Varicose veins refer to enlarged veins that are usually found on the thighs, inner thighs, and the back of the calves. They can be red, blue, or flesh-colored, and they are similar in appearance to twisted and bulging cords. In some people, they may swell and protrude from the surface of the skin. Pregnant women may find varicose veins forming around the buttocks or vagina.
In most cases, varicose veins are caused by damaged or weakened venous valves. Your heart distributes oxygenated blood and nutrients throughout your body via the arteries, and the veins transport blood from various parts of your body back to your heart. When the muscles in your legs squeeze, they send blood back to your heart from the lower part of your body, and the blood has to move against the force of gravity. The venous valves function to prevent blood from flowing back to your legs when it is moving upwards. If they are weak or damaged, the blood may leak back into your lower body and accumulate there. This condition is referred to as venous insufficiency, and it can cause your veins to become varicose.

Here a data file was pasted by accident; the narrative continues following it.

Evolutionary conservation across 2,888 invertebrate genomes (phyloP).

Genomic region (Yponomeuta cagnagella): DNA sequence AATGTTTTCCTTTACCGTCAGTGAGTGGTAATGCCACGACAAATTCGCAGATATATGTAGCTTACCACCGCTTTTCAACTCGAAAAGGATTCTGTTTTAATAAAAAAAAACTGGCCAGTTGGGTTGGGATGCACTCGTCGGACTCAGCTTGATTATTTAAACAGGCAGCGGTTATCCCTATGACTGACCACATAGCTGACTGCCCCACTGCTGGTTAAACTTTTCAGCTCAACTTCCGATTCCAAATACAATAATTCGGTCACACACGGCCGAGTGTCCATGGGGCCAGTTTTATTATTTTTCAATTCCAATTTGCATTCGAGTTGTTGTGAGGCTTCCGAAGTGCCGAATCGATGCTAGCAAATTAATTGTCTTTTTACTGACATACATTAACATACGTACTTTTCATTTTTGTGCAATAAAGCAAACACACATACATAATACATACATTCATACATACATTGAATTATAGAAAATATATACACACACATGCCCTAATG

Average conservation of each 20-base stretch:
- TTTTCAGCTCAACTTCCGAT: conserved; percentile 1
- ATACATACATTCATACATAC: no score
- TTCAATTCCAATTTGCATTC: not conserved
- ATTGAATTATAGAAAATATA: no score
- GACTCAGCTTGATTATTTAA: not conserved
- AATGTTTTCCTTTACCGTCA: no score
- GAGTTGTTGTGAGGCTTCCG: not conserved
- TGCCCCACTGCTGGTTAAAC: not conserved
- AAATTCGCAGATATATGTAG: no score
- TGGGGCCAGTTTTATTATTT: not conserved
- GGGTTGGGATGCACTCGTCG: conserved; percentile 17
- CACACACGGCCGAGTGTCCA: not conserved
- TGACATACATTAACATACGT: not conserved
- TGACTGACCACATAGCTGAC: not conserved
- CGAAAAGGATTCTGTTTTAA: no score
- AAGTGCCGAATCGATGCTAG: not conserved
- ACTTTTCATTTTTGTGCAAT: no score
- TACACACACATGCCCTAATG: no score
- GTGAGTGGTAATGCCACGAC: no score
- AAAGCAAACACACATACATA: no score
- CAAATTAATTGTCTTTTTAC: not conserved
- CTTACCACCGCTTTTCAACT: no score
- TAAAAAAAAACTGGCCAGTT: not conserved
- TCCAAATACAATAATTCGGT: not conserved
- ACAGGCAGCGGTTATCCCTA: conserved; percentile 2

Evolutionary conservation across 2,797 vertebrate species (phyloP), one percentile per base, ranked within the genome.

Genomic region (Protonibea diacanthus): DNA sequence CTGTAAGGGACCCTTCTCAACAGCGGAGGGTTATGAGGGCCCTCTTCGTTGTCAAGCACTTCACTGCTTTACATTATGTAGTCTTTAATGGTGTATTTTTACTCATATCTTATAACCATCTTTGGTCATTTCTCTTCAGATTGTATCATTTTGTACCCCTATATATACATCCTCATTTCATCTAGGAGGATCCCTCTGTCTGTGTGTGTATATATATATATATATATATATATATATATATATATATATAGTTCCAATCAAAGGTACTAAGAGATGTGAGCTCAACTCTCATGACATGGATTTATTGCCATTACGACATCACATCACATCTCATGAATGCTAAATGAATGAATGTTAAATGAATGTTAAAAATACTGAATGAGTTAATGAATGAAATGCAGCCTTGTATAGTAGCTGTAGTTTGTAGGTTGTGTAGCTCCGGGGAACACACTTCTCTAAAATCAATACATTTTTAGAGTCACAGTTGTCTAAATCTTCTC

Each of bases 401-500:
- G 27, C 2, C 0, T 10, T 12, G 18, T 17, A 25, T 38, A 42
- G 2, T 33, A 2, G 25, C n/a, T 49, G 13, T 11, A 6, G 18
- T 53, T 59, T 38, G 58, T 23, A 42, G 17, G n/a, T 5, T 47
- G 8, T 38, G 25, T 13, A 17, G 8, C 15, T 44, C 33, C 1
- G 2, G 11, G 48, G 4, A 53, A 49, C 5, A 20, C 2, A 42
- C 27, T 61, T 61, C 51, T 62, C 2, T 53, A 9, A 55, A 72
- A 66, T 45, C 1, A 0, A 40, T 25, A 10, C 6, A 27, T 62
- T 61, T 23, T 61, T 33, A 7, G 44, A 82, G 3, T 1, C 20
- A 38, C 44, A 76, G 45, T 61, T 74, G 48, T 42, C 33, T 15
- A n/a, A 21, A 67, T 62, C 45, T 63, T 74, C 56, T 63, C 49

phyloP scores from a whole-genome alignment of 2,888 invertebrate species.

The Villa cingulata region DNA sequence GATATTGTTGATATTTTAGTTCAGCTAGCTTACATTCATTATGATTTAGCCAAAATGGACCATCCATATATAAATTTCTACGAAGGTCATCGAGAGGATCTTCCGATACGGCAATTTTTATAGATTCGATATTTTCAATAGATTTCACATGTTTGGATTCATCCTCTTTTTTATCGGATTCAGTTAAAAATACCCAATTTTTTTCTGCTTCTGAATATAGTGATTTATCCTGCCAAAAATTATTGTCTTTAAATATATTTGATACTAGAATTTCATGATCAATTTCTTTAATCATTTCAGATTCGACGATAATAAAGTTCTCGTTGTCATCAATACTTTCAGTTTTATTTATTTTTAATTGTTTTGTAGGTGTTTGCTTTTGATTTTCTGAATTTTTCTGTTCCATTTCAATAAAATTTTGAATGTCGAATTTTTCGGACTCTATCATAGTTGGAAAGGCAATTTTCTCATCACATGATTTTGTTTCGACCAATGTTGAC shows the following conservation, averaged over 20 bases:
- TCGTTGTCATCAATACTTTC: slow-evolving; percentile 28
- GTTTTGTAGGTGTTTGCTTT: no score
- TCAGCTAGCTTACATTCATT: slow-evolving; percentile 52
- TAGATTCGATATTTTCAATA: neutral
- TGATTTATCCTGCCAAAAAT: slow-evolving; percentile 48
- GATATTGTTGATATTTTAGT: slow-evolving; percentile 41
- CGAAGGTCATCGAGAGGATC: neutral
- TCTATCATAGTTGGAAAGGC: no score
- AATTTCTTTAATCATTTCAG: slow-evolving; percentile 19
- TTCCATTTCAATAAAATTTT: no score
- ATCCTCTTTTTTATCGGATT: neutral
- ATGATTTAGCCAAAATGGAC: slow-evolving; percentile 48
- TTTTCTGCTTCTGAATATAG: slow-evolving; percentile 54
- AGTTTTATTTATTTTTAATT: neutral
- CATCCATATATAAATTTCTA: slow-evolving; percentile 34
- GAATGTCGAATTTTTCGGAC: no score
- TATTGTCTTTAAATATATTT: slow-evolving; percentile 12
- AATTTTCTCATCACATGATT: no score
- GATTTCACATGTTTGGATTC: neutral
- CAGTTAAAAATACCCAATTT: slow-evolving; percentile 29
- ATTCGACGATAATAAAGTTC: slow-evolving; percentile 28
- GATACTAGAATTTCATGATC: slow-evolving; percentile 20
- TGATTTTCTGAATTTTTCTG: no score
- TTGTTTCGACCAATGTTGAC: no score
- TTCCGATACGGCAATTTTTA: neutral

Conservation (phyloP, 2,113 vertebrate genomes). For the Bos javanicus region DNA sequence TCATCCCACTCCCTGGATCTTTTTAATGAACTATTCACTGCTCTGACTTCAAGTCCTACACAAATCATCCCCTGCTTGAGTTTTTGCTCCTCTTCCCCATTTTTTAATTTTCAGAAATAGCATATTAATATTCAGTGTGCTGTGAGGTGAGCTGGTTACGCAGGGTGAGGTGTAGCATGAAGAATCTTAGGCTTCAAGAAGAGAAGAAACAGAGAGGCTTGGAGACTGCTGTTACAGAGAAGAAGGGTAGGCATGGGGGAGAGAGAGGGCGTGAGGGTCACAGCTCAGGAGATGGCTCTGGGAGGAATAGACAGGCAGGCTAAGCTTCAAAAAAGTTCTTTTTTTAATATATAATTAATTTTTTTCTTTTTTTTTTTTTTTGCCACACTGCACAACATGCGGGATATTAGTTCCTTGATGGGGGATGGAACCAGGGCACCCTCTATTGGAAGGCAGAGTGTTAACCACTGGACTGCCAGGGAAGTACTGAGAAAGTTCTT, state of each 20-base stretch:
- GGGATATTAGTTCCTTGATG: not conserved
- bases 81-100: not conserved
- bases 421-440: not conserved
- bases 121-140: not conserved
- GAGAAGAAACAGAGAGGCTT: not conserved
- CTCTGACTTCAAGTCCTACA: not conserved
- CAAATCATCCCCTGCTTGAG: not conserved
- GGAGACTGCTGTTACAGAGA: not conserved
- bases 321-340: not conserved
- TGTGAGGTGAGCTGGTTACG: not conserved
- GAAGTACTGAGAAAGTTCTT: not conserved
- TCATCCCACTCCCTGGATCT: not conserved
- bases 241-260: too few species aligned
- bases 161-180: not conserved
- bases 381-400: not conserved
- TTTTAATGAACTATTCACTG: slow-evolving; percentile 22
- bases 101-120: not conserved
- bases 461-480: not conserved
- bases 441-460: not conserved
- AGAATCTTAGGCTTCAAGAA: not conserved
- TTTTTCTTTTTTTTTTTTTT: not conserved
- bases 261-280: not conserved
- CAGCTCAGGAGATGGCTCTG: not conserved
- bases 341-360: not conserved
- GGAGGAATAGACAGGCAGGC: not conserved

Varicose veins are a very common condition, and they occur in about 50% of people who are aged 50 and above.
Some of the factors that increase your chances of developing varicose veins include increasing age, hormonal changes, medical history, obesity, lack of movement, and pregnancy. Birth control pills and other medications that contain estrogen or progesterone can also contribute to the formation of varicose veins. All these factors can lead to the weakening of venous valves, higher rates of blood flow, or increased pressure on veins, and cause blood to flow back to your lower body.